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The BoF Podcast | Kevin Macdonald Probes John Galliano’s Soul

The award-winning director of ‘High & Low: John Galliano’ tells Tim Blanks why the designer doesn’t expect forgiveness but would love a little understanding.
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For almost 30 years, Kevin Macdonald has been making award-winning documentaries and dramas on such a broad spectrum of subjects — from Bob Marley and Whitney Houston to the dictator Idi Amin and a prisoner at Guantanamo Bay — that it’s no wonder he occasionally ponders the common thread. Maybe it’s people placed in extreme situations by nature or nurture. He agrees that’s the case with the artists he’s documented. “All good artists are obsessed. If they’re not obsessed, they’re not interesting,” he says. “I also think what they have in common is that they are often morally complex and have an element about them that the audience has to make its own mind up about and that people have different opinions on.”

That is most definitely the case with Macdonald’s latest documentary. “High & Low: John Galliano” follows the designer’s ascent to the summit of haute couture at Christian Dior, his fall from grace following his drunken anti-Semitic outbursts in a Paris bar, and his subsequent efforts to make amends. Macdonald considers Galliano one of a kind, “a brilliant artist who had this experience of cancellation because he said some really offensive and horrible things 12 years ago.” But it was only during the pandemic, when the phenomenon of cancellation took hold in his world — the film world — that he really began thinking about the story.

Macdonald acknowledges that the artist’s rise and fall — when addiction or arrogance or bad judgment turns triumph into a hard luck story — is so familiar a template that it borders on the cliché. And Galliano might have been another Whitney Houston, except for one key difference. “There’s a fourth act… an inconvenient fourth act where he didn’t die,” Macdonald clarifies drolly. “He survived… and had to try and figure out, ‘What did I do? Why did I do it?’”


That fourth act also includes Galliano’s astonishing return to peak creative form with his Artisanal show for Maison Margiela three weeks ago. Macdonald insists this coda wouldn’t have made any difference to his film, but he did wonder if the documentary played a small part in the designer’s late-stage renaissance. “Through having spent so long talking to me and working on the film, thinking about his past, maybe it’s put him into a place where he’s able to move forward without reference to the past. To remember his self, his real self.”

Of course, Galliano’s past is celebrated in “High & Low.” A good half of the film is devoted to the frenzy of creativity, the ravishing craft, the grand cinematic sweep of the shows he staged throughout the Nineties and Noughties. “Fashion is a very different thing now than it was 20 years ago when John was in his pomp,” says Macdonald. “And it’s nice to be reminded of what it was, and that maybe fashion is less vivacious, dangerous, inspired now than it was then. A little bit of that blood has been drained from it.”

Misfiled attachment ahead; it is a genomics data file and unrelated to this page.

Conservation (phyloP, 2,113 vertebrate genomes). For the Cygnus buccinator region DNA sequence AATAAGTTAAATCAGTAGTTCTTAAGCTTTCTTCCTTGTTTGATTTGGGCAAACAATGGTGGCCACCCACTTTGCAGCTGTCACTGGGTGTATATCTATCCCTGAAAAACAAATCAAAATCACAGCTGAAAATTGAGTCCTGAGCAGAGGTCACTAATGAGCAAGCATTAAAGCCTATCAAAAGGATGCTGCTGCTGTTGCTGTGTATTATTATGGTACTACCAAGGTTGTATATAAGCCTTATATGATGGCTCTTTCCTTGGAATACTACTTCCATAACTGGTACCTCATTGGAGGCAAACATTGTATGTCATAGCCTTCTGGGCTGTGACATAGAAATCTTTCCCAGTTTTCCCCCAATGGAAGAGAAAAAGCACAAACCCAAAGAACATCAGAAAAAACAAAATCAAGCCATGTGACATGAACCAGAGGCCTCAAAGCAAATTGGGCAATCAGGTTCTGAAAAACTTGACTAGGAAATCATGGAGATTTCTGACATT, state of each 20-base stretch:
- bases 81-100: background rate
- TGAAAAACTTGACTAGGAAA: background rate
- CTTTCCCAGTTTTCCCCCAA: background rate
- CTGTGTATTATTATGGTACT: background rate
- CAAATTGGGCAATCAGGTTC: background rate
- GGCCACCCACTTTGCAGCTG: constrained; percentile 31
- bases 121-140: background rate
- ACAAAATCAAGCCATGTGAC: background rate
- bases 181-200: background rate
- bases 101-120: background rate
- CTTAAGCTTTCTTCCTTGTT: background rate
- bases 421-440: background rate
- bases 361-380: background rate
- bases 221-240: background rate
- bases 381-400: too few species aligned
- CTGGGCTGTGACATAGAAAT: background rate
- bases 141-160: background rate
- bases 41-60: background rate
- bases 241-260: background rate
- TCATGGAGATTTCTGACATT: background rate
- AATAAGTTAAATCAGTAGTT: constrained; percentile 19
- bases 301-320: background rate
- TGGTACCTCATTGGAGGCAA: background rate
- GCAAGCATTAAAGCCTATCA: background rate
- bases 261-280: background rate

There seem to be many such reminders floating around at the moment: riveting fashion docs like “Kingdom of Dreams,” streaming series about Dior, Balenciaga and Chanel. “I think people are realising that there’s this incredible world that hasn’t been explored in film… people are just catching on to the fact in the wider world that fashion is so psychologically fascinating, that it can be the origin of really great stories and can tell us a lot about the wider society we live in.”

“High & Low” does all of that. As Macdonald says, “You’re seeing an artist at work and that involves all sorts of errors and moral failings and passion and moments of genius and discovery and inspiration… it feels alive.” But the film is inevitably disturbing as well. Anyone who is familiar with the extent of Galliano’s disgrace will undoubtedly be curious as to how Macdonald deals with an idea as profound as redemption. “I’m not doing the film to be forgiven,” Galliano told him. “I’m doing the film to be a little more understood.” He wants to show the work he has done on himself.

But with events in the Middle East intensifying anti-Semitism — and Islamophobia — around the world, “High & Low” arrives at a particularly charged moment. Its distributor is worried no one will want to see it. Macdonald argues they should want to see it even more. “Because this is a film about the origins in our minds of anti-Semitism. What is it to be anti-Semitic as opposed to saying something stupid? And can education change somebody? Can they be forgiven for saying and doing terrible things?”

“This is not a film that is going to give easy closure,” Macdonald adds. “It is going to raise a lot of questions and I think it demands a certain amount of independent thinking from the viewer.”

“High & Low: John Galliano” opens in cinemas on 8 March 2024.

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About the author
Tim Blanks
Tim Blanks

Tim Blanks is Editor-at-Large at The Business of Fashion. He is based in London and covers designers, fashion weeks and fashion’s creative class.

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